Maria (vindgal) wrote in filmandreligion,

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Hi I'm new to this community. I'm a religious studies major at Depaul Universtiy in Chicago.

I always find myself analyzing all kinds of movie from a religous or spiritual perspective. I'll just start with a short journal I did for my Religion and Pop Culture class a few years ago. It's on Dracula 2000.

Journal #2 Dracula as Judas Iscariot


This week I watched the movie Dracula 2000 starring Gerard Butler and Justine Waddell. This movie was especially interesting because this movie unlike other vampire movies, which focus on the violent and sexual natures of vampires, this movie, brings Dracula’s interactions with Christianity to the forefront of the movie. Maya Dollarhide’s article “Biblical Bloodsucker” found on, addresses Dracula 2000 specifically.

In contrast to most vampire movies Dracula 2000, Dracula is not harmed by holy items that usually harm traditional vampires such as holy water, crosses, or the Bible. Dollarhide notes that “unlike Bram Stoker’s character, he doesn’t fear God as much as he is ticked off at Him”. As van Helsing noted in the movie, Dracula is repulsed by all things religious, it enrages him. Vampires whom Dracula creates can be killed by a silver bullet or stake through the heart or by decapitation. However, Dracula could not be killed by any means.

Throughout the movie there were continuous clues to Dracula’s true identity: his aversions to Christianity and silver, as well as his knowledge of ancient Aramaic, at the end of the movie it is finally revealed that Dracula was in truth Judas Iscariot. According to Dracula 2000, Judas hanged himself as penance but as the rope broke in the last rays of the sun, he was damned by God for his betrayal. This last selfish act of suicide was punished by not allowing Dracula to see another sunrise or day. In the final scenes of the movie Dracula finally killed hanged by a wire from a giant neon crucifix. In his dying breath Dracula sees the loving face of Jesus on the crucifix looking down on him in his last moments. It is only in recreating his original death that Dracula is finally released from his unlife of damnation.

There were several quotes from Dracula 2000 that I viewed as critical to the Christian-vampire relationship of the movie and wish to analyze further.

1. “All fear he who wears the halo of evil”- the inscription of an ancient crossbow that van Helsing buys.

- This inscription is obviously written about Dracula. The choice of words in the inscription is especially interesting. Simon originally translated the inscription as “All fear he who wears the crown of evil”. Upon correction of the word crown into halo it is possible to see the religious allusion. Dracula is described as wearing a halo, an image that is more commonly noted in beings such as angels and saints. Where angels halos are of pure light and holiness, Dracula’s halo is of completely evil, his aura is indicates his damnation. The halo also indicates that Dracula may have once been religious and now his halo has been transformed from holiness into evilness.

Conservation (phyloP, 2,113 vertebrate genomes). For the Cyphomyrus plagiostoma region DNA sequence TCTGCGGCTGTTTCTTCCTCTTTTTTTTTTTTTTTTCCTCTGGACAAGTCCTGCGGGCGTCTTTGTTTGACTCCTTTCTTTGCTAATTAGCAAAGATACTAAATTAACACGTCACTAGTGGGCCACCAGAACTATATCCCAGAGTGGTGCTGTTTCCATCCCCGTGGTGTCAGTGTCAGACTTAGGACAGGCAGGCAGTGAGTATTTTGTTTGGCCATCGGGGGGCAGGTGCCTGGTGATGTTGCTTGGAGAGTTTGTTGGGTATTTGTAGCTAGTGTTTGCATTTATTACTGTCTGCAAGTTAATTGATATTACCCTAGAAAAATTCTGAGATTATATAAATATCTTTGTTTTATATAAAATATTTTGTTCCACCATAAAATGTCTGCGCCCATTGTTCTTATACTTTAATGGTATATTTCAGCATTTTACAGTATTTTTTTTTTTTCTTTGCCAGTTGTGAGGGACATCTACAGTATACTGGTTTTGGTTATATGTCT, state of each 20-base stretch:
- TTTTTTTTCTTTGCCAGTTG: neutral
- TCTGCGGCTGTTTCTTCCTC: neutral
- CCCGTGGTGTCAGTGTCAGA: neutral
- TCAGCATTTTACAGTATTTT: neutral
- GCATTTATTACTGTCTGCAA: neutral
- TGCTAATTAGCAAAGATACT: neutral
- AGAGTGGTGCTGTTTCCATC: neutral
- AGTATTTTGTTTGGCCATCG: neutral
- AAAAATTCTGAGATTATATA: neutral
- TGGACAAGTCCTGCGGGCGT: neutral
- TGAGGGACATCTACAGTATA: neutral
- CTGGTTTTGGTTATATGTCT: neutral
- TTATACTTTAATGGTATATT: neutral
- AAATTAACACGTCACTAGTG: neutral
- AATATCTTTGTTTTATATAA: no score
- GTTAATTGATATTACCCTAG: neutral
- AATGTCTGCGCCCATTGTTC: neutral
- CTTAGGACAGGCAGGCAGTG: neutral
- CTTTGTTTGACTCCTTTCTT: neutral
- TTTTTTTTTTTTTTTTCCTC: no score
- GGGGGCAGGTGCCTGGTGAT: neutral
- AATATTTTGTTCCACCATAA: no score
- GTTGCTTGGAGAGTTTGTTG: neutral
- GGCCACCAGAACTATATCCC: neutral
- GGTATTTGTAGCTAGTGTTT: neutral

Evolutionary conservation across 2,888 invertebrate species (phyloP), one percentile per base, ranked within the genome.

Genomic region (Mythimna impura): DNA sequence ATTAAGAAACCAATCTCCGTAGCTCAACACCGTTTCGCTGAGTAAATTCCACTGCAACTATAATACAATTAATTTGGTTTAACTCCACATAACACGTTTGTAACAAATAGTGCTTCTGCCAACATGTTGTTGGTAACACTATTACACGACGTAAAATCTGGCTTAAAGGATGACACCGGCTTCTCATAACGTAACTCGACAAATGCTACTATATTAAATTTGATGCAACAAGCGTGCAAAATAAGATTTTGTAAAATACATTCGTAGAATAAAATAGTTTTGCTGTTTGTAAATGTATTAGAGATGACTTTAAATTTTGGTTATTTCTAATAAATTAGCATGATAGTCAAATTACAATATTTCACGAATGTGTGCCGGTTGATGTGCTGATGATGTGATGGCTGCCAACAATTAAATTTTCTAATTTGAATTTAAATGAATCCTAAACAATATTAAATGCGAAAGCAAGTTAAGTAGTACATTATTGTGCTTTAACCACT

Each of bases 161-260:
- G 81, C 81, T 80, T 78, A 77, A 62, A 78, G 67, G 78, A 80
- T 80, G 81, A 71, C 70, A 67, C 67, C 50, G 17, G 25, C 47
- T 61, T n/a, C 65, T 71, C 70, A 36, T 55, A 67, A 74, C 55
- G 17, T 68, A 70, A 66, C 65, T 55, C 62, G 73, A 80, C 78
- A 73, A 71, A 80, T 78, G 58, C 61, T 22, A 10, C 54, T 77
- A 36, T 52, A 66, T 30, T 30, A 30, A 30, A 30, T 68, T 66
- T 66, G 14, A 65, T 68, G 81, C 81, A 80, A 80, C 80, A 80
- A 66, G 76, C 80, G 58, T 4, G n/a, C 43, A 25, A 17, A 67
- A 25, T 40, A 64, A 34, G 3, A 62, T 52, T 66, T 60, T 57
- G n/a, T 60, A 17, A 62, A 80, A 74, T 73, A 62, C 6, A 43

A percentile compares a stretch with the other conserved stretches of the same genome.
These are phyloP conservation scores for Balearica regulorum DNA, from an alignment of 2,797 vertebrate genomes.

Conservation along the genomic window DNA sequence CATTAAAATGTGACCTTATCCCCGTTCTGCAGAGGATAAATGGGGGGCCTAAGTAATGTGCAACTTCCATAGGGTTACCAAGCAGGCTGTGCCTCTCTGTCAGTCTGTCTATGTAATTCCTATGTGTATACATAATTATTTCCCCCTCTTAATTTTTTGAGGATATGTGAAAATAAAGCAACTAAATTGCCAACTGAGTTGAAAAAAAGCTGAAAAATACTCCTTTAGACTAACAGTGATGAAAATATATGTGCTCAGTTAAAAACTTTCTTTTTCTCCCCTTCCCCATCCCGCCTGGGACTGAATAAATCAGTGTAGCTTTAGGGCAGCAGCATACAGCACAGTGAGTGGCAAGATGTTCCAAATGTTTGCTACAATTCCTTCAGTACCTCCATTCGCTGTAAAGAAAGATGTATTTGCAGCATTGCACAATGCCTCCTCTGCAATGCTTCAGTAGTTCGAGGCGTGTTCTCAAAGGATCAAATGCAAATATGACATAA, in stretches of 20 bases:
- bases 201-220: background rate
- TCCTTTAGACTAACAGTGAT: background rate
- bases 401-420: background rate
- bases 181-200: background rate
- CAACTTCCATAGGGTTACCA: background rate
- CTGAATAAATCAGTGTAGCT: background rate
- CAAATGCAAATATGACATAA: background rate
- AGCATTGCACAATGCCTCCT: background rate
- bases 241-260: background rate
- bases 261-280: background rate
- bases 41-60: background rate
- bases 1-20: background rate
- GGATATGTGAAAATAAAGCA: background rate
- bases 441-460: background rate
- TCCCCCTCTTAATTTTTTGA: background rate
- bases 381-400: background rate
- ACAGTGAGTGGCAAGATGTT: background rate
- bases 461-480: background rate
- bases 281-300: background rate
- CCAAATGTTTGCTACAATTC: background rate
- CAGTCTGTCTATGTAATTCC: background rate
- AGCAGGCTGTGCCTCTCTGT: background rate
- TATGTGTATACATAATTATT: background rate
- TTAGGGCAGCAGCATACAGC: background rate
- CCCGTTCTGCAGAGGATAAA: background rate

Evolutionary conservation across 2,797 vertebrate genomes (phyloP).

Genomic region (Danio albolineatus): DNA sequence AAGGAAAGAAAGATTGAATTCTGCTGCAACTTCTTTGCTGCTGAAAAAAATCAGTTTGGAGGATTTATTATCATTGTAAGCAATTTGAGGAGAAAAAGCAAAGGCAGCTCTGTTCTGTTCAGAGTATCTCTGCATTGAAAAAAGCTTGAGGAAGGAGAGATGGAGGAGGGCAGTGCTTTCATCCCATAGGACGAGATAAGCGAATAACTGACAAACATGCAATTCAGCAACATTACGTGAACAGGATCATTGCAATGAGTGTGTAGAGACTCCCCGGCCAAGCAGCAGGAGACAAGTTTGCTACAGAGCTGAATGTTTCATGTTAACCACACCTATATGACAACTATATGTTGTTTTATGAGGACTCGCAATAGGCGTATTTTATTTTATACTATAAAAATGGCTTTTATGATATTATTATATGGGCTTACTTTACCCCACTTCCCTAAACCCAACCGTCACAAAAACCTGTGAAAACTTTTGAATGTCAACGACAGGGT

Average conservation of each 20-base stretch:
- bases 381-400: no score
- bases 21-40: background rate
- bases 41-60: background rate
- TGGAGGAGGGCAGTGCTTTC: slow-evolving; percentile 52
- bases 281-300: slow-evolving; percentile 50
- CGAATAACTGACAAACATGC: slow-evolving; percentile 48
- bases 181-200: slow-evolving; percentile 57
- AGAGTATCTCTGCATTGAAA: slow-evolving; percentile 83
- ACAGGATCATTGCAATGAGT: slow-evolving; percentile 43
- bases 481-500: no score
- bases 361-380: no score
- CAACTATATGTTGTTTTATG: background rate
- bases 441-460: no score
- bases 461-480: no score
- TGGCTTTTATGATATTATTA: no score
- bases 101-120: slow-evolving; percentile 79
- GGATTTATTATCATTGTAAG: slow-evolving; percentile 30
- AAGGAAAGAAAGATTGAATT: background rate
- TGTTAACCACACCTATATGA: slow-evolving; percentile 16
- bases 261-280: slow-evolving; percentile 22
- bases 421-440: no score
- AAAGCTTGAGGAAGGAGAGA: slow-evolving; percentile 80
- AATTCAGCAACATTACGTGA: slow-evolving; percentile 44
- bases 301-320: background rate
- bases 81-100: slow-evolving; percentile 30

2.When describing Dracula in her dreams to her priest Mary says, “He wants my soul”.

- When analyzing this quote it is possible to see that Mary, even though she does not know yet who Dracula is, can feel the evil inside of him. In saying that she feels that Dracula wants her soul she is saying that he is trying to strip her of her goodness and her identity. By taking her soul, he would be taking the very thing that God is interested in. Mary going to her priest is significant because in doing so she acknowledges that Dracula is a creature of evil and not of God and the crisis that she is facing is one of faith and her immortal soul.

3. “Believe in me for I am the way to eternity”- written in Aramaic by Dracula in Mary’s house

- This writing is directly mocking the teachings of Jesus, he is setting himself up as an antichrist, an evil alternative to Jesus. Where as Christianity teaches that there are various things one must do to gain eternal life: Ten Commandments, John 3:16, etc. Dracula provides instant gratification. He offers the lure of eternal life without giving up the vices of bodily pleasure.

4. “Drink of my blood, flesh of my flesh”- Dracula turning Mary into a vampire

- Once again Dracula is using the exact words of Jesus, this time from the Last Supper. His anger at Jesus and God push him to mock the Lord in all that he does especially his speech. At the Last Supper, Jesus stated, “This is my blood of the covenant, which is poured out for many. Truly I tell you, I will never again drink of the fruit of the vine until that day when I drink it new in the Kingdom of God” Mark14:24-25.

Another notable aspect of the movie was the fact that there was a lot of symbolism in the fact that Mary van Helsing working in a Virgin Music store. I viewed her working in a Virgin as another symbol of her purity and innocence that Dracula wanted to take from her. Also the fact that Dracula’s brides wore white was a form of irony. The white wedding dress is supposed be a symbol of the bride’s purity, especially in Christian weddings. However there was nothing innocent about Dracula’s brides, these women were obsessed with sex and blood, not innocence and purity.

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